NEW YORK (Reuters) - Andrew McCutchen of the Pittsburgh Pirates was named winner of the Roberto Clemente Award on Friday for his contributions on and off the field, including community involvement.
McCutchen was one of 30 candidates for the award as each of the Major League Baseball teams nominated one of their own players for the honor.
A five-time All-Star and former National League Most Valuable Player, McCutchen has participated heavily in activities for Pirates Charities and in fundraising.
He also supports other local and national charities, including the Children’s Hospital of Pittsburgh Foundation and the Make-A-Wish Foundation, hosting children at the ballpark facing life-threatening illnesses.
The award pays tribute to Roberto Clemente’s achievements and character by recognizing current players who dedicate themselves to helping others.
It is named for the Hall of Famer and 15-time All-Star who died in a plane crash on New Year’s Eve in 1972 while attempting to deliver supplies to earthquake victims in Nicaragua.
“I can only hope that I can do at least half that he did,” said McCutchen.
McCutchen’s selection was announced by Commissioner of Baseball Robert D. Manfred, Jr. at a press conference prior to Game Three of the World Series at Citi Field.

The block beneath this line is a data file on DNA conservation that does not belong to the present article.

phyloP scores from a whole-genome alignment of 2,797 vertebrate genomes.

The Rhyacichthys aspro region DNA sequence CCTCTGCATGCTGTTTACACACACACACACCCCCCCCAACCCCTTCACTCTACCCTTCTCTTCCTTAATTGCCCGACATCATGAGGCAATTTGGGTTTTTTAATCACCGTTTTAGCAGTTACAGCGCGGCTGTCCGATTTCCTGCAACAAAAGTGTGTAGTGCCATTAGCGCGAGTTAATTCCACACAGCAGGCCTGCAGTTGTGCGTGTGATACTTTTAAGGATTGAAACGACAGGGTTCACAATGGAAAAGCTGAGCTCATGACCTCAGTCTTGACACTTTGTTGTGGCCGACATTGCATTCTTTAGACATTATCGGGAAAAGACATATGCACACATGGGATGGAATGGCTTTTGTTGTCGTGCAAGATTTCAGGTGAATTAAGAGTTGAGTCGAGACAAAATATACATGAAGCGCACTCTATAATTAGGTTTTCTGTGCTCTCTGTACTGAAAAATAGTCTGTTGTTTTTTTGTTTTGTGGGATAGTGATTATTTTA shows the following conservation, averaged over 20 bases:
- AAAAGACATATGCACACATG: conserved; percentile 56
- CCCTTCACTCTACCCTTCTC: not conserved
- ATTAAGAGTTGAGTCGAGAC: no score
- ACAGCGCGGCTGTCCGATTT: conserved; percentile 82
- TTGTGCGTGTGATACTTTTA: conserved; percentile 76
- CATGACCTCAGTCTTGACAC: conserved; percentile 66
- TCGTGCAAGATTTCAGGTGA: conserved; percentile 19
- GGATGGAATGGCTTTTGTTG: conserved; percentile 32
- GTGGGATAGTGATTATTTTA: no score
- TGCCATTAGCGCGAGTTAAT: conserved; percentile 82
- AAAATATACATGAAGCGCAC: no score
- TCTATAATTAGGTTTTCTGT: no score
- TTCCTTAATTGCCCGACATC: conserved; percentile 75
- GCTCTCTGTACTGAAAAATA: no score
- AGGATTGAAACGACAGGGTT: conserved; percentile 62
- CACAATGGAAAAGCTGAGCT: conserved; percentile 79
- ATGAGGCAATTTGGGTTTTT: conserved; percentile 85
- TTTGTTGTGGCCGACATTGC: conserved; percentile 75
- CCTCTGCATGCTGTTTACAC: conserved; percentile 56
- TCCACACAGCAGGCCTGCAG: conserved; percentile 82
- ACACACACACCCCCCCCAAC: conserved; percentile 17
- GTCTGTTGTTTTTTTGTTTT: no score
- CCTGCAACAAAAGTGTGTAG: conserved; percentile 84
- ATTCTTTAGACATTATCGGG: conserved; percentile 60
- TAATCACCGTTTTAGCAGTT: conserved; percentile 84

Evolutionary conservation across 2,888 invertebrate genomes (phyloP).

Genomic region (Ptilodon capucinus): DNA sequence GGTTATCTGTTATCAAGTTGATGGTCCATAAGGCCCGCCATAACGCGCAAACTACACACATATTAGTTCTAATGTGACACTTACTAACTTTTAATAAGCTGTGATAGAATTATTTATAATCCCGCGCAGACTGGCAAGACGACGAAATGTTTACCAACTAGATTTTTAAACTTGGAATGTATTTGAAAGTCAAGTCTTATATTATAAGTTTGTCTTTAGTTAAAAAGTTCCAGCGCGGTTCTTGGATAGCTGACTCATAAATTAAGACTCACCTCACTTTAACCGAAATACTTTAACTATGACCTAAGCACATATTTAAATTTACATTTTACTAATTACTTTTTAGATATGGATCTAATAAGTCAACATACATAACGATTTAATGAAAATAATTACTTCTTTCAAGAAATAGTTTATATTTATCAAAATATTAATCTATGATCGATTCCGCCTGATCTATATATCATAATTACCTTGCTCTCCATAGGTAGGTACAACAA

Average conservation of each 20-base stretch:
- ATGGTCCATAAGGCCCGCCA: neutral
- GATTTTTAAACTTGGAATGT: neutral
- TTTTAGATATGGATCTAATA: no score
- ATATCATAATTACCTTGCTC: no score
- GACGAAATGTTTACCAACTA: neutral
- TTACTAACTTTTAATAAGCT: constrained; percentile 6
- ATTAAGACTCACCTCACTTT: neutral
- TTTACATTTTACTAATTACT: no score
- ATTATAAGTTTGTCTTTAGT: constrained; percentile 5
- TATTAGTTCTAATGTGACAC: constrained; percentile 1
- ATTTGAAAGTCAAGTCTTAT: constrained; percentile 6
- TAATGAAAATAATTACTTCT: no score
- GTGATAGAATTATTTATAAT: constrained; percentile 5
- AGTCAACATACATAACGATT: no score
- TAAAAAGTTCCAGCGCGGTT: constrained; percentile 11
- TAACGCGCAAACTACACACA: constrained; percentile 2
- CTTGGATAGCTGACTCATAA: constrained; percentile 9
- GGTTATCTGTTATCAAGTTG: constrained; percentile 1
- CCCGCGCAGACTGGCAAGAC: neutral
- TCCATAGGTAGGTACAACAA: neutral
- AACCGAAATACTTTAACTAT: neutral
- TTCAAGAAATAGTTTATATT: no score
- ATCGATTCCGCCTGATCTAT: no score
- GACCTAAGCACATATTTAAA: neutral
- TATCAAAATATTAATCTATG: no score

“Andrew McCutchen has distinguished himself as one of the greatest players in his franchise’s long history, and he now stands alongside perhaps the most legendary Pirate of all, Roberto Clemente, for his charitable work away from the diamond,” the commissioner said.
“Andrew is an outstanding ambassador for our game, particularly for his ability to connect with our young fans.”
Vera Clemente, MLB Goodwill Ambassador and Wife of Roberto Clemente, said: “Roberto played his entire career in the outfield for the Pittsburgh Pirates, as has Andrew, and I know Roberto would have been very proud of the many lives that Andrew has touched in Pittsburgh and in his hometown in Florida.”
Reporting by Larry Fine; Editing by Mark Lamport-Stokes